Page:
It’s unclear what the future holds for Raymond. His NHL future seems bleak, given he was bought out by Calgary prior to getting waived by the Ducks (and, of course, he passed through waivers unclaimed.)

He could try his hand in Europe — during the lockout-shortened ’13 campaign, Raymond did spend some time with Obreo of the Swedish League.

Another day, another injury for Jets as Matthias goes on IR

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Tough times in Winnipeg.

On Wednesday, the club announced that veteran forward Shawn Matthias suffered a lower-body injury in last night’s loss to Washington, and has been placed on injured reserve.

On its own, the loss hurts. Matthias has been productive this season, with five assists through eight games.

On the whole?

Yeah, Winnipeg’s in trouble.

The Jets already had two key forwards on IR prior to the Matthias designation: Bryan Little, a versatile center and offensive producer, and veteran winger Drew Stafford, who scored 21 goals last year.

Lest we forget, Winnipeg also played last night’s game against the Caps down the services of three defensemen: Tyler Myers, Mark Stuart and Jacob Trouba.

The first two were dealing with lower-body injuries (of the day-to-day variety), while Trouba remains away from the team while embroiled in a contract dispute.

Add it all up, and there’s little surprise Winnipeg’s started the year 4-6-0, and — with all the recent losses at forward — there’s little surprise the club has only scored 10 times in the last six games (this after scoring 14 in the first four).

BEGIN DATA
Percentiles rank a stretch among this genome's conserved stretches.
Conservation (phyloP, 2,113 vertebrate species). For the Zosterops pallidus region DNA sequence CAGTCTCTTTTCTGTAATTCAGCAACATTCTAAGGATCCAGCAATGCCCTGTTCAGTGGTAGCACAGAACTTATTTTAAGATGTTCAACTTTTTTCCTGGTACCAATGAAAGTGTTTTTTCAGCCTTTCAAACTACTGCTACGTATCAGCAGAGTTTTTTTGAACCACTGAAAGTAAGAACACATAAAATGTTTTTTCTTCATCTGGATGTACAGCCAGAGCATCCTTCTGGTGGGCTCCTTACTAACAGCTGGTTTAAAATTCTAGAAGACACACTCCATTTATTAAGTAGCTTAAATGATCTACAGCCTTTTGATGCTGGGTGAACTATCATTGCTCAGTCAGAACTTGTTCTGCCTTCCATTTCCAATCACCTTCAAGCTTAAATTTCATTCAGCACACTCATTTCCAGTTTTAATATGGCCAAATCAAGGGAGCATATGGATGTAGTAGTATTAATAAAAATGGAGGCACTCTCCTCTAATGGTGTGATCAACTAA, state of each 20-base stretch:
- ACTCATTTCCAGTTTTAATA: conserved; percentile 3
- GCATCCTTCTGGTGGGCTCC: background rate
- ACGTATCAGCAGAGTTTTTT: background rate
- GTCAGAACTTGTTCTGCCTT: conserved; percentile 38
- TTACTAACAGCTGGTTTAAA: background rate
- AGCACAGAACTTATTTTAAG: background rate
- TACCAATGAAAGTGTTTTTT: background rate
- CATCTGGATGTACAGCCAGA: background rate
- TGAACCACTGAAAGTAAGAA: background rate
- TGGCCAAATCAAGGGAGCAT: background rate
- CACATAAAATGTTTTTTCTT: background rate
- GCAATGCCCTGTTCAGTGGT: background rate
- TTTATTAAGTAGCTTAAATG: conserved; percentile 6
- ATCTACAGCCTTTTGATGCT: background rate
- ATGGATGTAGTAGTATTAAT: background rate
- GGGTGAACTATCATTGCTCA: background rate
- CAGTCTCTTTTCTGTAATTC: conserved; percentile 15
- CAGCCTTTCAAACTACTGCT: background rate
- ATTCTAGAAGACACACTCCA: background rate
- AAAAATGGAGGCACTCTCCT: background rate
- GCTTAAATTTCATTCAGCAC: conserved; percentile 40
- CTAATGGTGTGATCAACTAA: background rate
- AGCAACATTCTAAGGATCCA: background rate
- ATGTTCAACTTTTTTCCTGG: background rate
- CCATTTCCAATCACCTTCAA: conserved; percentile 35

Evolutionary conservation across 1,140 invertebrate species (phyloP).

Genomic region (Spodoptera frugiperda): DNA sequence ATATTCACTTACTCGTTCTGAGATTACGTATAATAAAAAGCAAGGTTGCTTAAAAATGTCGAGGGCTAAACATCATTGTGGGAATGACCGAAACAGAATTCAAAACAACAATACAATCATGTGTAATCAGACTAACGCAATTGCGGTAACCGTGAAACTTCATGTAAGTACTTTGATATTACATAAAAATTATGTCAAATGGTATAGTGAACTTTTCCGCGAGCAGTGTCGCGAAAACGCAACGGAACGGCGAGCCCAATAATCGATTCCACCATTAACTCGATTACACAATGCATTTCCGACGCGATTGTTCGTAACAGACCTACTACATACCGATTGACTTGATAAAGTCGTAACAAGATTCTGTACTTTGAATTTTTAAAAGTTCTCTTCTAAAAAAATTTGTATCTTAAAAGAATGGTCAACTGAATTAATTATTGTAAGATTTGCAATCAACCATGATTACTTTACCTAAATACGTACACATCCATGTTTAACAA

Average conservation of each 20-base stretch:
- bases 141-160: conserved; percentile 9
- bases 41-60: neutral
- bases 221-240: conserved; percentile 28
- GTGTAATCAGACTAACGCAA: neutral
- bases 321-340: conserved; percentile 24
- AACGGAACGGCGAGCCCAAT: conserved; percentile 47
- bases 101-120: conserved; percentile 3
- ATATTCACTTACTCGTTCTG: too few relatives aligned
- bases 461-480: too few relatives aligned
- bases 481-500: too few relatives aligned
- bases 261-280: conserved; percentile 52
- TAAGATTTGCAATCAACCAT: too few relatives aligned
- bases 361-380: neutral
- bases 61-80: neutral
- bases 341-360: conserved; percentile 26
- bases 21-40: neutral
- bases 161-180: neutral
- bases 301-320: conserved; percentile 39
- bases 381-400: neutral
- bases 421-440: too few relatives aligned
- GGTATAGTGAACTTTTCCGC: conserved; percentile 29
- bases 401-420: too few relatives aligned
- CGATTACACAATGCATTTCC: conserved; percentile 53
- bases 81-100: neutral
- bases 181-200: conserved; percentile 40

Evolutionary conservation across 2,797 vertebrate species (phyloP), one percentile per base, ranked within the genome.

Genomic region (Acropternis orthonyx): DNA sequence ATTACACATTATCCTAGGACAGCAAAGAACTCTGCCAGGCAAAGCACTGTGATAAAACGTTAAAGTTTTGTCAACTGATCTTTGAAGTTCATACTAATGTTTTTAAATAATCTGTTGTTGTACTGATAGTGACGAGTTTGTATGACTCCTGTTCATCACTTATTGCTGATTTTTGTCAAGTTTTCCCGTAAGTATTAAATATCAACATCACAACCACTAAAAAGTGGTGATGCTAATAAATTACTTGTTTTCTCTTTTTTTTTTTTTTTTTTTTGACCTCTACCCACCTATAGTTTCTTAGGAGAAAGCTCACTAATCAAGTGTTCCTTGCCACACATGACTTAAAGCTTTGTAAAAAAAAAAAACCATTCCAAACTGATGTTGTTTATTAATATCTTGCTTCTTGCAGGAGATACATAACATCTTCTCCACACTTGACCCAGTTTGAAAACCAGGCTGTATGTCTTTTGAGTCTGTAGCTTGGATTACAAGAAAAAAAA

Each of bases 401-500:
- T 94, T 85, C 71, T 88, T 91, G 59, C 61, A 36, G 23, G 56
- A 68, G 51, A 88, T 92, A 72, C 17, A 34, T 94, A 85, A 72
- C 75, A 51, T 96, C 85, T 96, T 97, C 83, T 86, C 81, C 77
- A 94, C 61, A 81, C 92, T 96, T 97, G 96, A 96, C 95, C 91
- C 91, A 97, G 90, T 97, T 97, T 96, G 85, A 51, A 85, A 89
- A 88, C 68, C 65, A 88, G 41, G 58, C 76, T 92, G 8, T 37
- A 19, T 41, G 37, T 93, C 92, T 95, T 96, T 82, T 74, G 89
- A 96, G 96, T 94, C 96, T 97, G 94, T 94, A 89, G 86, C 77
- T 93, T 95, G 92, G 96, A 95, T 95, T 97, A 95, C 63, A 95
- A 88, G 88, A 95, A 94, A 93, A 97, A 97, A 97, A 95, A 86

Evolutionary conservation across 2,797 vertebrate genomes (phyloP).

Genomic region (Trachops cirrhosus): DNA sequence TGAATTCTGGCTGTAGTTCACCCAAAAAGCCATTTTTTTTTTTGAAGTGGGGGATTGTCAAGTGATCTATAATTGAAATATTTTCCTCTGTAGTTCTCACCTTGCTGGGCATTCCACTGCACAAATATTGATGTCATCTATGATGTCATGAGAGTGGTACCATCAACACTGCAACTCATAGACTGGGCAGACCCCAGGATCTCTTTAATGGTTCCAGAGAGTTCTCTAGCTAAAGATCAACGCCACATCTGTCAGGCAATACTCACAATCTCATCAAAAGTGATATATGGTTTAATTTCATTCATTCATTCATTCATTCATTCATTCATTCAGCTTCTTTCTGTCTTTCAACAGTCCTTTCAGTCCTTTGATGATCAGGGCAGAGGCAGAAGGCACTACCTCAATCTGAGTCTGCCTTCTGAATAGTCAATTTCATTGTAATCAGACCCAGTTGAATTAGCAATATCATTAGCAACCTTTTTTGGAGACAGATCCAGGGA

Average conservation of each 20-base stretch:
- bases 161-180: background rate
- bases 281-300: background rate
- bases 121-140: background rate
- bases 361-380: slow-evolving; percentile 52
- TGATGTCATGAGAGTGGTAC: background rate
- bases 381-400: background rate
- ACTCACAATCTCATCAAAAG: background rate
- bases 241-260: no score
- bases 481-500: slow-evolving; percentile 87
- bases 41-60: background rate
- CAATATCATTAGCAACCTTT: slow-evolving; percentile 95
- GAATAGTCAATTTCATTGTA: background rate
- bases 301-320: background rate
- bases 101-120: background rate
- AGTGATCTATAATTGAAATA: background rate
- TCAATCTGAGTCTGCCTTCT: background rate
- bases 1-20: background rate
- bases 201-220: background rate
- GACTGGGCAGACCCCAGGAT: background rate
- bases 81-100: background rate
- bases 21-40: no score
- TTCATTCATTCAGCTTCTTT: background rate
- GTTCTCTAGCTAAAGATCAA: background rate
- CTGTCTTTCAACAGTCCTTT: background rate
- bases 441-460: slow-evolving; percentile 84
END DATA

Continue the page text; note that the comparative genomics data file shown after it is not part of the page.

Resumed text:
Things don’t get any easier for the Jets, either. They now head out on the road for three straight — in Washington, Detroit and MSG — and pretty much spend most of November on the road:

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With Matthias on IR, Winnipeg recalled Andrew Copp from AHL Manitoba. Copp had 13 points in 77 games for the Jets last season.

‘Disappointing’ Avs are ‘just spinning in the mud again’

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Colorado lost for the third time in four games on Tuesday night, a 5-1 drubbing at home to the Predators.

It was the Avs’ second straight defeat at the Pepsi Center, and an ugly one at that. Just ask head coach Jared Bednar.

“It’s not at all how we want to play,” Bednar said, per the Denver Post. “It’s pretty bad. We didn’t find the intensity we needed for the game.

“It was disappointing because it was a chance for us to go a couple of games above .500 and now we’re just spinning in the mud again.”

Bednar wasn’t the only one brandishing verbal cleavers after the game.

Matt Duchene said the Avs are “very inconsistent” while captain Gabriel Landeskog said “the work boots and work hats weren’t on.”

The most troubling development? These complaints are largely similar to the ones heard while Patrick Roy was still the head coach. Roy repeatedly took his core players to task, saying they lacked leadership, and suggesting the club needed to add more character.

There were also remarks — from Roy and various players — that the Avs lacked consistency, had a habit of coming out flat and never developed a consistent work ethic.

Now, one has to wonder if the fan base is tiring of this group.

From Post columnist Mark Kiszla:

“The work boots and work hats weren’t on,” captain Gabriel Landeskog said. Not that anybody in town noticed. It’s Raiders week and the Cubbies are wrestling a goat in the World Series. There were so many empty seats in the Pepsi Center, the Avs should have let folks in for free with a two-drink minimum.

It’s hard to watch this hockey team without a beer in your hand. Yes, Nathan MacKinnon can fly and Matt Duchene can score. But what Colorado management sees in goalie Semyon Varlamov at $6 million per year escapes me. What’s more, if the Avalanche really cared about Varly, why hasn’t Sakic gotten the 28-year-old goalie some meaningful help on the blue line?

It’s early, but Colorado can’t be thrilled about its attendance numbers. The Avs averaged just 15,428 through the first three games — 23rd in the NHL — and are coming off a year in which they finished 19th in the league (an average of 17,032.)

Tough times in Denver, to say the least.